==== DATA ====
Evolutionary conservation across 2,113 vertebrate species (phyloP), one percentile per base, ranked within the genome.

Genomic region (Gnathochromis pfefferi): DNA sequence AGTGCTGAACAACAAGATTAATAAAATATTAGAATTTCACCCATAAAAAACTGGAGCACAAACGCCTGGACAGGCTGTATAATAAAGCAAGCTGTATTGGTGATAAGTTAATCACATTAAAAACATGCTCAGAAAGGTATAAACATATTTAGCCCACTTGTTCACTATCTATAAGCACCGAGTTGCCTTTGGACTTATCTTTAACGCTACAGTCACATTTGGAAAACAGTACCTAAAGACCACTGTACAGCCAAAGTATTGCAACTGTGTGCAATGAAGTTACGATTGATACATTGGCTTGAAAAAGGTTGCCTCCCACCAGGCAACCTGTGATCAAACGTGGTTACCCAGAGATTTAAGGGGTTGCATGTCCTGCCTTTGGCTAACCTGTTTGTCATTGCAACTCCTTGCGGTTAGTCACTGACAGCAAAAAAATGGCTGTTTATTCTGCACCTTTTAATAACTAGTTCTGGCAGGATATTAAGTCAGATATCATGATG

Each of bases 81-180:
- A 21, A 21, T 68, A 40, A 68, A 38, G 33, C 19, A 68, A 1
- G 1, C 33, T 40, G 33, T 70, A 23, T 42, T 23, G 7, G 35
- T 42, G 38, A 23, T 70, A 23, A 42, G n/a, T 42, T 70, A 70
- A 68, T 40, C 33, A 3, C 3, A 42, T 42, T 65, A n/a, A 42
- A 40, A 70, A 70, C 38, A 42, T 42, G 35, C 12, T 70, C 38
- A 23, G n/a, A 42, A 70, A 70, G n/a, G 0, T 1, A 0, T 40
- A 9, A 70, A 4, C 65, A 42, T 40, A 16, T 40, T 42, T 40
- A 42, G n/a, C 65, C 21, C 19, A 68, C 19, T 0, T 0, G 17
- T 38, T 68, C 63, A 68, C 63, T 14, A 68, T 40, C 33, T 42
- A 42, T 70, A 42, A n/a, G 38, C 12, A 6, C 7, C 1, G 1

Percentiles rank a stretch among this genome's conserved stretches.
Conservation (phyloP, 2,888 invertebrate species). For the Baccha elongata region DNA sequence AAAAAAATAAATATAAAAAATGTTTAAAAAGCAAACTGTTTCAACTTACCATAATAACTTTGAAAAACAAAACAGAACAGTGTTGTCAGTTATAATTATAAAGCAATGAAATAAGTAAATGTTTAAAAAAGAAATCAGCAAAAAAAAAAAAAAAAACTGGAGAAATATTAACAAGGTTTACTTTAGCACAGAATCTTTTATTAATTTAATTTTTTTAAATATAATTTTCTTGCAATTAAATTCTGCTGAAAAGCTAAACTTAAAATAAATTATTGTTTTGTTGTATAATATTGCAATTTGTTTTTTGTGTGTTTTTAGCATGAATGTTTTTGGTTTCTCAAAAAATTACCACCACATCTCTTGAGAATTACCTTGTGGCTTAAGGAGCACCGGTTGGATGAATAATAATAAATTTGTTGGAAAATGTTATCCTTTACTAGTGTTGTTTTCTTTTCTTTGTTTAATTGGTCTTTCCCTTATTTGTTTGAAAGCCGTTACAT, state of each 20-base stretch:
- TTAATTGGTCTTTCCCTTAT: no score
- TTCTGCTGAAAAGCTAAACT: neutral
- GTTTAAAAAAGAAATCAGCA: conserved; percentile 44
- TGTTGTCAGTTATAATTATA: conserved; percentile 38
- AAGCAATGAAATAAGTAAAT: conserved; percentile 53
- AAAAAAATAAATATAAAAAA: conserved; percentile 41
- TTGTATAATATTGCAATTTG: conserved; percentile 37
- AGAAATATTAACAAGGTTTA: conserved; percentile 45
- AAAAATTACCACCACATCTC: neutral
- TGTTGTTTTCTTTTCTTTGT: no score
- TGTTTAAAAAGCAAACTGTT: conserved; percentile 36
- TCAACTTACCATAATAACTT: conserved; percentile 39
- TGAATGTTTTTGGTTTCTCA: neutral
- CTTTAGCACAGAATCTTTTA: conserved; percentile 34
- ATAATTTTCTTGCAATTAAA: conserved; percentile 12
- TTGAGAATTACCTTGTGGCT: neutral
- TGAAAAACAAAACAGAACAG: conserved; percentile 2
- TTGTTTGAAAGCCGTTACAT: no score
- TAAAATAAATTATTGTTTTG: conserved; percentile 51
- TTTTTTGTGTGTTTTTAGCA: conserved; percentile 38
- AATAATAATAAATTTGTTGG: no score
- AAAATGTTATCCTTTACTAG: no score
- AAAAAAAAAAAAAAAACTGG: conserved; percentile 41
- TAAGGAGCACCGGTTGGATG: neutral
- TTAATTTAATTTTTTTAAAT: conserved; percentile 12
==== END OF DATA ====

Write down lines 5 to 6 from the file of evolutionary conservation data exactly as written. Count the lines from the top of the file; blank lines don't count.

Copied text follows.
- G 1, C 33, T 40, G 33, T 70, A 23, T 42, T 23, G 7, G 35
- T 42, G 38, A 23, T 70, A 23, A 42, G n/a, T 42, T 70, A 70